Ki Tavo: Language Barriers

By: Rabbi Jay Kelman |

Those of us living in Canada are especially sensitive to the importance of language to the fabric of a country. The language that one speaks is, more often than not, indicative of cultural norms and attitudes. It is thus no surprise that on many an issue, the views of the people of Quebec differ sharply from those residing in the rest of the country. While it may seem strange to us today, the modern-day Zionist movement debated the question of which official language the nascent state would recognize.

The Mishna (Sota, chapter 7) lists those mitzvoth requiring speech which may be said in any language, and distinguishes them from those for which Hebrew is required. First on the latter list is the opening mitzvah of this week's parsha, bikkurim. The farmer living in Israel had to bring his first fruits (of the seven species indigenous to the land of Israel) to the Temple, present them to the kohen, and recite a brief synopsis of Jewish history. In addition to verbally expressing his gratitude to G-d for His many blessings, the farmer declared that his living in Israel is the culmination of the historic mission of the Jewish people. The burden of slavery has been replaced by the "rejoicing in the good" (Devarim 26:11) in the land "flowing with milk and honey." (Devarim 26:9)

This declaration is familiar to us from the Passover Haggadah, where the transition from slavery to freedom serves as the central motif of the Seder.  However, there is a striking difference between the two recitals. The Mishna is insistent on the farmer reciting the bikurim in Hebrew, apparently even at the expense of comprehension. The Mishna in Bikkurim actually records that the kohen would have the farmer repeat the words of his declaration after him. Apparently, many a farmer was illiterate and did not fully understand what he was saying. At the Seder, however, the focus is on understanding, not on rote recital. Jewish law insists that the Haggadah be told in a language that is understood by the participants; to do otherwise negates the mitzvah of telling the story of the exodus.

How can we explain the shifting focus of these two recitals of the same text? We all know that in different contexts, the same exact words can have radically different meanings. The Seder is the ideal setting for parents teaching children, as the family internalizes the message of Jewish nationhood.  Not only do we learn about our past, yearn for future redemption and gain inspiration for the present, we experience what being Jewish is all about. While Pesach marks the founding of our nation, it is actually a very personal holiday. "One is obligated to see himself as if he had personally left Egypt."  

Judaism is not about recounting the history of our ancestors, or blindly mimicking the practices of our parents, or nostalgia for times gone by. Judaism is about us, how we can apply a Divine system to our personal, communal and worldly challenges. It must be relevant for us in the context of the realities of today's world. It is the perceived irrelevance of Judaism—and in this case, perception truly is reality—that accounts for the fact that, for so many Jews, the Torah does not seem like  "a tree of life". When, at the seder, we focus on our role in the world, then we must teach it in a "language" that people understand.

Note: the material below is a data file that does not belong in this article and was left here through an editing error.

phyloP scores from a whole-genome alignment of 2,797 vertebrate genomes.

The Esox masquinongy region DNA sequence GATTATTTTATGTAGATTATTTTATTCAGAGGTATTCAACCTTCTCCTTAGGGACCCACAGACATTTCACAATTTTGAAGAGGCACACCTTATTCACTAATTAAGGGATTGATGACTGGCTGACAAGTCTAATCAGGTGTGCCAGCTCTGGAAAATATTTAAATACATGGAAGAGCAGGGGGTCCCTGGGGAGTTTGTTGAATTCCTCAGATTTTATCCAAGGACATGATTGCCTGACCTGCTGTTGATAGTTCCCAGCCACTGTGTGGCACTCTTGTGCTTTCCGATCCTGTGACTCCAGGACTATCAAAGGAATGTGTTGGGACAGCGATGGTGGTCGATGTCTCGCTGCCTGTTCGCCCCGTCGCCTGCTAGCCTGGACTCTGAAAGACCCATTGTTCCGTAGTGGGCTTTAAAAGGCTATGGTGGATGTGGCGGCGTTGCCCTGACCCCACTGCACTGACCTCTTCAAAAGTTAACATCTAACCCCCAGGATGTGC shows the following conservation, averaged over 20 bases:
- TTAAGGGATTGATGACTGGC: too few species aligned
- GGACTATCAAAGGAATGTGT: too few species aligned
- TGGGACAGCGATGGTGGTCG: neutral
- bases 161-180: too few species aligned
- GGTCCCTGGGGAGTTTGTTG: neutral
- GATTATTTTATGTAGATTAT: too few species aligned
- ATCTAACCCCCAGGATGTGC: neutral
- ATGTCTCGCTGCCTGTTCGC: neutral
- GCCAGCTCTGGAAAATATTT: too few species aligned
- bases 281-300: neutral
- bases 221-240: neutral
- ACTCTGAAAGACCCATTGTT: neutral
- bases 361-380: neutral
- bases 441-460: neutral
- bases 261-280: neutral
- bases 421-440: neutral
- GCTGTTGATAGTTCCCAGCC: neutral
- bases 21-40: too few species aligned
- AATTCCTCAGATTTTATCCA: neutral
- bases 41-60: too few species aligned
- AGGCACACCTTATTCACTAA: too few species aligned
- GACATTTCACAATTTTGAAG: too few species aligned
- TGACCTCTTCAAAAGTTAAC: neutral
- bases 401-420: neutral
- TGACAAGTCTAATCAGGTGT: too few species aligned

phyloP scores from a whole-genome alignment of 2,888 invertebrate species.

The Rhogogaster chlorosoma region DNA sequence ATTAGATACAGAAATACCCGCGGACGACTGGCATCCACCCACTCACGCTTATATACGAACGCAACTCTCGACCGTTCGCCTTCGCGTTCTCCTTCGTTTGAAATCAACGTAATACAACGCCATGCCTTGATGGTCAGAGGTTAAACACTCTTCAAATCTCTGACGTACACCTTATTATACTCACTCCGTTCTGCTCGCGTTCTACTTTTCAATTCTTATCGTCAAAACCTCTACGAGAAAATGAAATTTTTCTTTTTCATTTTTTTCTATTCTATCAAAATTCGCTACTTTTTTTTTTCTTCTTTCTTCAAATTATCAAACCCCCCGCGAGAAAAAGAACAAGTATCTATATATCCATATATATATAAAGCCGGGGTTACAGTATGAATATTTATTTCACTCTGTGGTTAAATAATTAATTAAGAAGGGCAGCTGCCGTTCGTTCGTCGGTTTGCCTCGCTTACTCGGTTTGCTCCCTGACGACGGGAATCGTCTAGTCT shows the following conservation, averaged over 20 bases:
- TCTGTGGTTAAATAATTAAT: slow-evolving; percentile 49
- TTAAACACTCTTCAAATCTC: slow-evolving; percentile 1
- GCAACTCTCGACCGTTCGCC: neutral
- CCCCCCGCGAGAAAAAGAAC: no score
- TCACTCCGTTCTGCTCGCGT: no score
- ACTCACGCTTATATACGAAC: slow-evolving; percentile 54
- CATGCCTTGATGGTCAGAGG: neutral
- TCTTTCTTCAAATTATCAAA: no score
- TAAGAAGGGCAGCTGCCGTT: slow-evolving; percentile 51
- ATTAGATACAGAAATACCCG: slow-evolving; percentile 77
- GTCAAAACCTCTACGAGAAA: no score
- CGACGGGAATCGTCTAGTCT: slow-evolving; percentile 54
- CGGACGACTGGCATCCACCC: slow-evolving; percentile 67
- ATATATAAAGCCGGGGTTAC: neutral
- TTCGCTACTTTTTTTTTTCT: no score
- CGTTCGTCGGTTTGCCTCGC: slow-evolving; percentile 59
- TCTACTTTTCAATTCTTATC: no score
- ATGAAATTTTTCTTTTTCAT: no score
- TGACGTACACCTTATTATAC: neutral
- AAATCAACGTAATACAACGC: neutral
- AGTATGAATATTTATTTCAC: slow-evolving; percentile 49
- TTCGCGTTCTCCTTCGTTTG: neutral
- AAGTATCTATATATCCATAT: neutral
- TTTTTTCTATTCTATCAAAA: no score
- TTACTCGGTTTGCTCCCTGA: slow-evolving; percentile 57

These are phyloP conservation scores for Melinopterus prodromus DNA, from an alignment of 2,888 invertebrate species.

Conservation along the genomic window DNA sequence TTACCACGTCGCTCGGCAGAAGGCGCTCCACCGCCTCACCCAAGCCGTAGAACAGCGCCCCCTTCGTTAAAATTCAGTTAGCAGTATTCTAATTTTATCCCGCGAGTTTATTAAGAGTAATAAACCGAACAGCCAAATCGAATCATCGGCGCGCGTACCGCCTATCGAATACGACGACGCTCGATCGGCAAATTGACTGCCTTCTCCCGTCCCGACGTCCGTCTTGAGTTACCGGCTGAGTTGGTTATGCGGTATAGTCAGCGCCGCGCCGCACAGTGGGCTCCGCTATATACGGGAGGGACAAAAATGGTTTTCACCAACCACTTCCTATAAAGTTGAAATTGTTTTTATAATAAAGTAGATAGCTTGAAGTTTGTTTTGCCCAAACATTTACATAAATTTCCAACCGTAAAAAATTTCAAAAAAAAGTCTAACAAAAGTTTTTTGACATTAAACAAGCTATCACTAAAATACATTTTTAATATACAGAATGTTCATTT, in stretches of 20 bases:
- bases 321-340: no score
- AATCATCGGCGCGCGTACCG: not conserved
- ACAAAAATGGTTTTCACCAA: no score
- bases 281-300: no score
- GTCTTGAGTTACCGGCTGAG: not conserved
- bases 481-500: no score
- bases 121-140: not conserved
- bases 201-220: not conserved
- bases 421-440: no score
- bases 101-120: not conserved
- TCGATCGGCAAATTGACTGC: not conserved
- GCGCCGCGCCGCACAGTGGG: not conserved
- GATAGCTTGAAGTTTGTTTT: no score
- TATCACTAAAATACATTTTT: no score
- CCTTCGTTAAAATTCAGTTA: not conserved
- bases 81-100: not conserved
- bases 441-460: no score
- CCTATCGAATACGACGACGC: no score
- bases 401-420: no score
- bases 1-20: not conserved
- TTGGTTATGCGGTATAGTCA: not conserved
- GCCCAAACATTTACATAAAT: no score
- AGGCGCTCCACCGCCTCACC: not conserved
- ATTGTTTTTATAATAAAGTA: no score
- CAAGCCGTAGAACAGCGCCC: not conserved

The mitzvoth that can be recited in any language are those mitzvoth that relate to our personal growth and our personal connection to G-d. The Mishna enumerates them; prayer, the shema, which is the personal acceptance of the yoke of heaven, birchat hamazon, the tragic recital of the accused adulterer (Sotah), and personal oaths. Personal growth requires complete understanding.

The farmer’s recital of this same text serves a very different purpose, almost the opposite function. It was a statement of a nation rejoicing in the blessings of its land, a declaration that the hardships endured in settling this wonderful country were not for naught. We "rejoice in all the good that G-d your Lord has granted you and your family, (and rejoice with) the Levite and the stranger who is in your midst" (26:11). The Mishna describes the great pageantry of the nation escorting the farmers with their fruit to the Temple. It was a national holiday. Even workers, who in Talmudic times were strictly forbidden from taking time off in the middle of the day (even to greet a Torah scholar), were to join the festivities (see Mishna Bikkurim, chapter 3).

Pesach, which is meant to inspire a personal commitment to Judaism, is celebrated in the privacy of one's home. The bikkurim, celebrating the settling of the land, is a national event. And the nation of Israel speaks only one language. It is a holy language for a holy people in a holy land. The blessings and curses recorded later in the parsha; the reading by the king of certain parts of the Torah every seven years; birchat kohanim, the daily blessings of the kohanim; all were to be recited only in Hebrew, reflecting their national character. 

The mitzvah of bikkurim is introduced with the phrase, "And it will be when you enter the land". Now that the Jewish people have returned to the land, may we merit bringing the bikurim, rejoicing with our families and communities.